'Pioneer of green building practices'

Tributes have poured in for City Development (CDL) deputy chairman Kwek Leng Joo, who died of a heart attack yesterday.

Mr Kwek, 62, was described as a "visionary" and a pioneer of green building practices in Singapore.

He was noted as well for his ardent advocacy of sustainable practices in businesses, his skills as a photographer and his involvement in various philanthropic and civic activities.

While property was his career, his life-long interest in photographing nature helped shape his passion for environmental sustainability.

In an interview with The Straits Times just last month, Mr Kwek said: "I'm a nature photographer, so because of the interest developed from young, I have many opportunities to be in contact with nature... The personal love is there.

"Nature cannot be something that we just take for granted."

Some of the photographs he took of the Singapore Botanic Gardens were submitted as part of the Republic's successful bid to have the Gardens named a Unesco World Heritage Site - Singapore's first.

Mr Kwek's love for nature was behind CDL's strategy to become a green builder, which in turn drove changes in the real estate industry.

He urged businesses to be mindful of their environmental impact when he was conferred the prestigious President's Award for the Environment last month. "Without the planet, there will be no businesses or people," he said.

"In fact, investors and consumers are increasingly demanding that companies operate in a responsible manner, especially in terms of their environmental footprint."

Industry players paid tribute to his strong contributions to green efforts over the past two decades.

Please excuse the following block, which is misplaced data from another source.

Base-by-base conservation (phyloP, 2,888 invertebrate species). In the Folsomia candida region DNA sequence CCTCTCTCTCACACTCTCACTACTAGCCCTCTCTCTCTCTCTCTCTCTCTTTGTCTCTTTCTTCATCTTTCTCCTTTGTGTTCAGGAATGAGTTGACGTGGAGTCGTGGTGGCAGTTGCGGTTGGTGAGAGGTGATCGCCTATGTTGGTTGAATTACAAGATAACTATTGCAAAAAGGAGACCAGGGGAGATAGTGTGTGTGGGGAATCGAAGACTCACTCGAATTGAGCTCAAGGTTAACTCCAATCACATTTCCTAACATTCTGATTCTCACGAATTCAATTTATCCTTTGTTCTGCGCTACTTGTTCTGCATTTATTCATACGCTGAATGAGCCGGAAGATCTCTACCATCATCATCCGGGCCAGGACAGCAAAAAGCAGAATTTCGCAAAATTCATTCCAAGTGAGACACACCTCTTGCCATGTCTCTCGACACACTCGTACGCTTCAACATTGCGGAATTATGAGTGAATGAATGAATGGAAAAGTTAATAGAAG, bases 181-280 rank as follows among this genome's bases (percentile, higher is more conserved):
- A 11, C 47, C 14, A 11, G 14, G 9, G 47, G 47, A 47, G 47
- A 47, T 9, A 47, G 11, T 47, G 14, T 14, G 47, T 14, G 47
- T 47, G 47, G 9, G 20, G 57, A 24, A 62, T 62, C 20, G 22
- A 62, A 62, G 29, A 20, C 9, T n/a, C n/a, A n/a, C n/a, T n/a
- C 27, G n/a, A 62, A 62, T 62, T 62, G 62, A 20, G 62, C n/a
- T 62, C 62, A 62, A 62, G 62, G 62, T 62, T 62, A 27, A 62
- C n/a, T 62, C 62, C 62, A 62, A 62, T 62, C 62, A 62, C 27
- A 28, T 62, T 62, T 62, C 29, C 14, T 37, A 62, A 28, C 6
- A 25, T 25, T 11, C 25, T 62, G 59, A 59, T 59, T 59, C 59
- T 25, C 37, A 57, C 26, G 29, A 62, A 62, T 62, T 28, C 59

"Mr Kwek played an instrumental role in nurturing a generation of business executives who are better able to appreciate the strategic importance of corporate social responsibility," said Mr Edwin Seah, executive director of the Singapore Environment Council.

"We have lost a fervent advocate... especially in championing environmental sustainability practices in the corporate sector."

Ms Yvonne Soh, executive director of the Singapore Green Building Council, said Mr Kwek had been instrumental in setting up the organisation in 2009, and had keenly supported its activities and initiatives.

"Mr Kwek had also tirelessly led CDL's green journey since 1995, when CDL first embarked on its 'Conserve as it Constructs' approach towards development and management," she added.

"Since then, CDL has set innumerable benchmarks for green building and resource conservation."

Building and Construction Authority chief executive John Keung noted: "Mr Kwek's leadership in greening Singapore's built environment is exemplified through his membership in the National Climate Change Network and presidency at the Global Compact Network Singapore."

He added that Mr Kwek contributed significantly as a member of the National Productivity Council and as the co-chair of an expert panel to explore ways to improve construction productivity.

"We will miss his invaluable contributions towards creating a liveable and high-quality environment for Singaporeans," he said.

CapitaLand president and group chief executive Lim Ming Yan called Mr Kwek a "visionary who changed the real estate industry in Singapore", adding: "As a tireless champion of sustainability, he has raised the bar for Singapore's building sector and helped grow the country's reputation globally as one that prides itself on sustainability.

"Singapore's real estate industry has lost a beacon and a role model."

Mr Kwek also took time to give back to society in various community and civic organisations.

He was a dedicated member of the board of trustees at Nanyang Technological University (NTU) from 2006 to March this year.

"Mr Kwek's passion for NTU went well beyond his formal roles as a trustee. He had a big heart for the community and for young people in social enterprise," said university president Bertil Andersson.

"To spur our art, design and media students to excel in photography, he made a personal gift to NTU in 2009 to establish the Kwek Leng Joo Prize for Excellence in Still Photography," he added.

Mr Kwek is survived by his wife and two sons Eik Sheng and Eik Feng.

This article was first published on November 17, 2015.
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